American college of gastroenterology guideline

Management of acute pancreatitis

Scott Tenner, John Baillie, John DeWitt, Santhi Swaroop Vege

Research output: Contribution to journalArticle

684 Citations (Scopus)

Abstract

This guideline presents recommendations for the management of patients with acute pancreatitis (AP). During the past decade, there have been new understandings and developments in the diagnosis, etiology, and early and late management of the disease. As the diagnosis of AP is most often established by clinical symptoms and laboratory testing, contrast-enhanced computed tomography (CECT) and/or magnetic resonance imaging (MRI) of the pancreas should be reserved for patients in whom the diagnosis is unclear or who fail to improve clinically. Hemodynamic status should be assessed immediately upon presentation and resuscitative measures begun as needed. Patients with organ failure and/or the systemic inflammatory response syndrome (SIRS) should be admitted to an intensive care unit or intermediary care setting whenever possible. Aggressive hydration should be provided to all patients, unless cardiovascular and/or renal comorbidites preclude it. Early aggressive intravenous hydration is most beneficial within the first 12-24 h, and may have little benefit beyond. Patients with AP and concurrent acute cholangitis should undergo endoscopic retrograde cholangiopancreatography (ERCP) within 24 h of admission. Pancreatic duct stents and/or postprocedure rectal nonsteroidal anti-inflammatory drug (NSAID) suppositories should be utilized to lower the risk of severe post-ERCP pancreatitis in high-risk patients. Routine use of prophylactic antibiotics in patients with severe AP and/or sterile necrosis is not recommended. In patients with infected necrosis, antibiotics known to penetrate pancreatic necrosis may be useful in delaying intervention, thus decreasing morbidity and mortality. In mild AP, oral feedings can be started immediately if there is no nausea and vomiting. In severe AP, enteral nutrition is recommended to prevent infectious complications, whereas parenteral nutrition should be avoided. Asymptomatic pancreatic and/or extrapancreatic necrosis and/or pseudocysts do not warrant intervention regardless of size, location, and/or extension. In stable patients with infected necrosis, surgical, radiologic, and/or endoscopic drainage should be delayed, preferably for 4 weeks, to allow the development of a wall around the necrosis.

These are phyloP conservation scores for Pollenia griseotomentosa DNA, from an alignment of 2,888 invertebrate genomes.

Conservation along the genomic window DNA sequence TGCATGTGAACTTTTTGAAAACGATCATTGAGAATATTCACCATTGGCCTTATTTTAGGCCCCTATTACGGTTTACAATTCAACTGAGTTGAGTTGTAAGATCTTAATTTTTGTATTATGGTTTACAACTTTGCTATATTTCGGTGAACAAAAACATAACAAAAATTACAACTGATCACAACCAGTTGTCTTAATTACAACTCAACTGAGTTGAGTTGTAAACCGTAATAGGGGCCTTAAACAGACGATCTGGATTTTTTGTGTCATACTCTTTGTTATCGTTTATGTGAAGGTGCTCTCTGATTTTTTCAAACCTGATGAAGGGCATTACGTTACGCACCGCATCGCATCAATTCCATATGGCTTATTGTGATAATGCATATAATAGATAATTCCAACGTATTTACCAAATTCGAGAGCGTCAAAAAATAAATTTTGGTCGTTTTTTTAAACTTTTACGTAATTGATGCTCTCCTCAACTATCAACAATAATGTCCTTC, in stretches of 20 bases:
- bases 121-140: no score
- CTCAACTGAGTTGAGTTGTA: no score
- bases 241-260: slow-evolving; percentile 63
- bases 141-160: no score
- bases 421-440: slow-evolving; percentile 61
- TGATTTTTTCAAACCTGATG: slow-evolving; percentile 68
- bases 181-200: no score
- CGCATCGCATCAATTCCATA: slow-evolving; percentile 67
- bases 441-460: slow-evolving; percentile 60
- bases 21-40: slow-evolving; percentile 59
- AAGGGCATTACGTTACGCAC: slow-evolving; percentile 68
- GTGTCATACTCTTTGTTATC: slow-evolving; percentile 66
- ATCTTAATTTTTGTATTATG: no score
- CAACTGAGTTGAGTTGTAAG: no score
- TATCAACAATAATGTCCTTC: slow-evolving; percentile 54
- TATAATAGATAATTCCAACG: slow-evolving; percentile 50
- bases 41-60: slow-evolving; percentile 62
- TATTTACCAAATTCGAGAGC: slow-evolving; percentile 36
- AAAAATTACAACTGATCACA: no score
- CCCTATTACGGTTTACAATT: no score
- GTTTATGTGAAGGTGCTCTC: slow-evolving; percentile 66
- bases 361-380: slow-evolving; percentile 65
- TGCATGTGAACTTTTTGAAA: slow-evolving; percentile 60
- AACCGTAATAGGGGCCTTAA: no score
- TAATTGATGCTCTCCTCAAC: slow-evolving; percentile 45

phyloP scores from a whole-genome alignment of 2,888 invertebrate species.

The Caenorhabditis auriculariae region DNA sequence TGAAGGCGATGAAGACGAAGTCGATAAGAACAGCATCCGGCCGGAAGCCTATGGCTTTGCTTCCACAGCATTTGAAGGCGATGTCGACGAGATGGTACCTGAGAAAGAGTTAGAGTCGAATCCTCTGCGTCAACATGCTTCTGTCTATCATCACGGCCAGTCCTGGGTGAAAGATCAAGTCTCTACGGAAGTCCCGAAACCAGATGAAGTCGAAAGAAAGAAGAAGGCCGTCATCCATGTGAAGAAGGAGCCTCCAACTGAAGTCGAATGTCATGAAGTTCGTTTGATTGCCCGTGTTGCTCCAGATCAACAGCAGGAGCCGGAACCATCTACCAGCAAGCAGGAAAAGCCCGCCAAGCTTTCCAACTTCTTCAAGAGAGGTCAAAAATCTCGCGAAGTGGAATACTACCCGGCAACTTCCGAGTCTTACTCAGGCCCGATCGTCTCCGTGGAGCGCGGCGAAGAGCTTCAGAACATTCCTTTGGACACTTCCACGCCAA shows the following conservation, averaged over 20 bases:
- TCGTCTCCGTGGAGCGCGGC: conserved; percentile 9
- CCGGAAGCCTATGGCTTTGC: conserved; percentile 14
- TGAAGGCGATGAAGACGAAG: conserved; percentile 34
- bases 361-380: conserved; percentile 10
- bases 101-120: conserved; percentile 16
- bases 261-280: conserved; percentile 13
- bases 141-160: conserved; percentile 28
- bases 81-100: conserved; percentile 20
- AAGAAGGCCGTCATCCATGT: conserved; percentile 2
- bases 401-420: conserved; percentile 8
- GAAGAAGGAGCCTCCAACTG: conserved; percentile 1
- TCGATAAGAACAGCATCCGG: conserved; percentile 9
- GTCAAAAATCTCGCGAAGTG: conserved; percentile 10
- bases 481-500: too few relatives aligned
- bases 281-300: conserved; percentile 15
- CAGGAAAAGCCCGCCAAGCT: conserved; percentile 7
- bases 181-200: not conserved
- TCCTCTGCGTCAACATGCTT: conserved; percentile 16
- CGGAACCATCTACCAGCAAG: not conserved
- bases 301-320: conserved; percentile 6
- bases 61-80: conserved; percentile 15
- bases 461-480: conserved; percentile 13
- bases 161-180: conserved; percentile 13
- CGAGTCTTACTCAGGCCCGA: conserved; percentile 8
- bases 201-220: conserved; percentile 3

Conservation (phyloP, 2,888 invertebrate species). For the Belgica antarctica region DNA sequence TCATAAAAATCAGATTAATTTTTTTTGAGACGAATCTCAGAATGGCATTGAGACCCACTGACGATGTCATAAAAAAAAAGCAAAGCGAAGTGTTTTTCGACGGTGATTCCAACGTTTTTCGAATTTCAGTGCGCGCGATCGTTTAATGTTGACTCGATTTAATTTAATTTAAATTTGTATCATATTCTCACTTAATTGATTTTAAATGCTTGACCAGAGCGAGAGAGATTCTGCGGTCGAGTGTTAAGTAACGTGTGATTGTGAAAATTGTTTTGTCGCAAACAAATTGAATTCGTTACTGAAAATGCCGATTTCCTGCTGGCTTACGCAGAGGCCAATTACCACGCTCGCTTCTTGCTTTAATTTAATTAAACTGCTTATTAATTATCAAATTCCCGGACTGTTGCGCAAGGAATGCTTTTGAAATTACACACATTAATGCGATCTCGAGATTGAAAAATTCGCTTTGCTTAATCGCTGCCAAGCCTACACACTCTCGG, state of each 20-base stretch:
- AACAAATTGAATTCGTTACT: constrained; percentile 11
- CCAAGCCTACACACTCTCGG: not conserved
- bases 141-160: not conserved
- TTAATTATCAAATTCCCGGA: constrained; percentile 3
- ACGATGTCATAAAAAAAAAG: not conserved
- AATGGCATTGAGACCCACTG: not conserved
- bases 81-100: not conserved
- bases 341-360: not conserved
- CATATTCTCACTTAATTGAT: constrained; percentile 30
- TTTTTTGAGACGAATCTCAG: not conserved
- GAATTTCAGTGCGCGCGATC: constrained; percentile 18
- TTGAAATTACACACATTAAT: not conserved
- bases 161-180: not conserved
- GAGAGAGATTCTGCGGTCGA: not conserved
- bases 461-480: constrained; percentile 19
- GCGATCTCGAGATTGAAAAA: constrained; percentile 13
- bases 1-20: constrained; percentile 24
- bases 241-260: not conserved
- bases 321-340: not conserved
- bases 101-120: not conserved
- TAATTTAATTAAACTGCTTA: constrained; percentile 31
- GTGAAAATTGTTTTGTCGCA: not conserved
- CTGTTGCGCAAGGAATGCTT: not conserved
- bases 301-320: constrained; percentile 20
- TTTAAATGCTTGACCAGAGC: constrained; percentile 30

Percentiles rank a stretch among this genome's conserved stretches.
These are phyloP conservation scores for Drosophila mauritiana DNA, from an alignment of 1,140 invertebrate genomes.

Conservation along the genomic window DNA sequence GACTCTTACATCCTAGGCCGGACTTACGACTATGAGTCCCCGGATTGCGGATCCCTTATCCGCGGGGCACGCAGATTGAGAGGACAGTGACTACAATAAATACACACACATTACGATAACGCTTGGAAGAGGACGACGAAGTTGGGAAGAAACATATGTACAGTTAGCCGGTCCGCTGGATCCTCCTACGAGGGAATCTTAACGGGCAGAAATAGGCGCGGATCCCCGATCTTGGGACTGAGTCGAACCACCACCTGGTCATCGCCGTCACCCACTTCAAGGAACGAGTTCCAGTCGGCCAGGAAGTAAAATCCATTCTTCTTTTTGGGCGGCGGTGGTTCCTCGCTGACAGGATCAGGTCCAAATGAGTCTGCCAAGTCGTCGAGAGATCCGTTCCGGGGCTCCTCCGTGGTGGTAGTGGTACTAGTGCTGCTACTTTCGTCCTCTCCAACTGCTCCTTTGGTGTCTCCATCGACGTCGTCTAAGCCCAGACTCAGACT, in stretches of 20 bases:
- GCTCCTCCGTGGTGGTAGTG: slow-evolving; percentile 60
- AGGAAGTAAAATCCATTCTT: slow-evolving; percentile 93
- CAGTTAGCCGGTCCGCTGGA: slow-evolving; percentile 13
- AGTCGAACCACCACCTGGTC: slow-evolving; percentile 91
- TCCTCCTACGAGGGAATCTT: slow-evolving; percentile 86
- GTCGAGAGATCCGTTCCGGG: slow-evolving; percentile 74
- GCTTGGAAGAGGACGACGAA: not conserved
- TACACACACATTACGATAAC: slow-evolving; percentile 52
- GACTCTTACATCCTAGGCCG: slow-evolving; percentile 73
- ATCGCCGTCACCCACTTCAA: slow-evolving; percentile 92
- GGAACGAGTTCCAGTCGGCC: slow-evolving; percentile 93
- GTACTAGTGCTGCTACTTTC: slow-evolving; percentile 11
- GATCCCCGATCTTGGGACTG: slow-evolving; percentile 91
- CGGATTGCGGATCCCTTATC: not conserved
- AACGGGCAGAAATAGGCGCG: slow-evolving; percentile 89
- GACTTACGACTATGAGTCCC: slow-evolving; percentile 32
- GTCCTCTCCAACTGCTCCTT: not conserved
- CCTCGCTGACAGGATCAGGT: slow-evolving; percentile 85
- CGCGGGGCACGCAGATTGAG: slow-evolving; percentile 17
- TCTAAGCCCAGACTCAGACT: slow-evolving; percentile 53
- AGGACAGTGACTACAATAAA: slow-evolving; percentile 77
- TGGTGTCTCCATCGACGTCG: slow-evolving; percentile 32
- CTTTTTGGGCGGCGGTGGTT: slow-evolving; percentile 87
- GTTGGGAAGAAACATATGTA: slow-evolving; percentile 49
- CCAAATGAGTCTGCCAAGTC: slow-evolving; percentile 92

Original languageEnglish
Pages (from-to)1400-1415
Number of pages16
JournalAmerican Journal of Gastroenterology
Volume108
Issue number9
DOIs
StatePublished - Sep 2013

Fingerprint

Gastroenterology
Pancreatitis
Guidelines
Necrosis
Endoscopic Retrograde Cholangiopancreatography
Anti-Bacterial Agents
Systemic Inflammatory Response Syndrome
Suppositories
Cholangitis
Pancreatic Ducts
Parenteral Nutrition
Enteral Nutrition
Disease Management
Nausea
Vomiting
Stents
Intensive Care Units
Drainage
Pancreas
Anti-Inflammatory Agents

ASJC Scopus subject areas

  • Gastroenterology

Cite this

American college of gastroenterology guideline : Management of acute pancreatitis. / Tenner, Scott; Baillie, John; DeWitt, John; Vege, Santhi Swaroop.

In: American Journal of Gastroenterology, Vol. 108, No. 9, 09.2013, p. 1400-1415.

Research output: Contribution to journalArticle

Tenner, Scott ; Baillie, John ; DeWitt, John ; Vege, Santhi Swaroop. / American college of gastroenterology guideline : Management of acute pancreatitis. In: American Journal of Gastroenterology. 2013 ; Vol. 108, No. 9. pp. 1400-1415.
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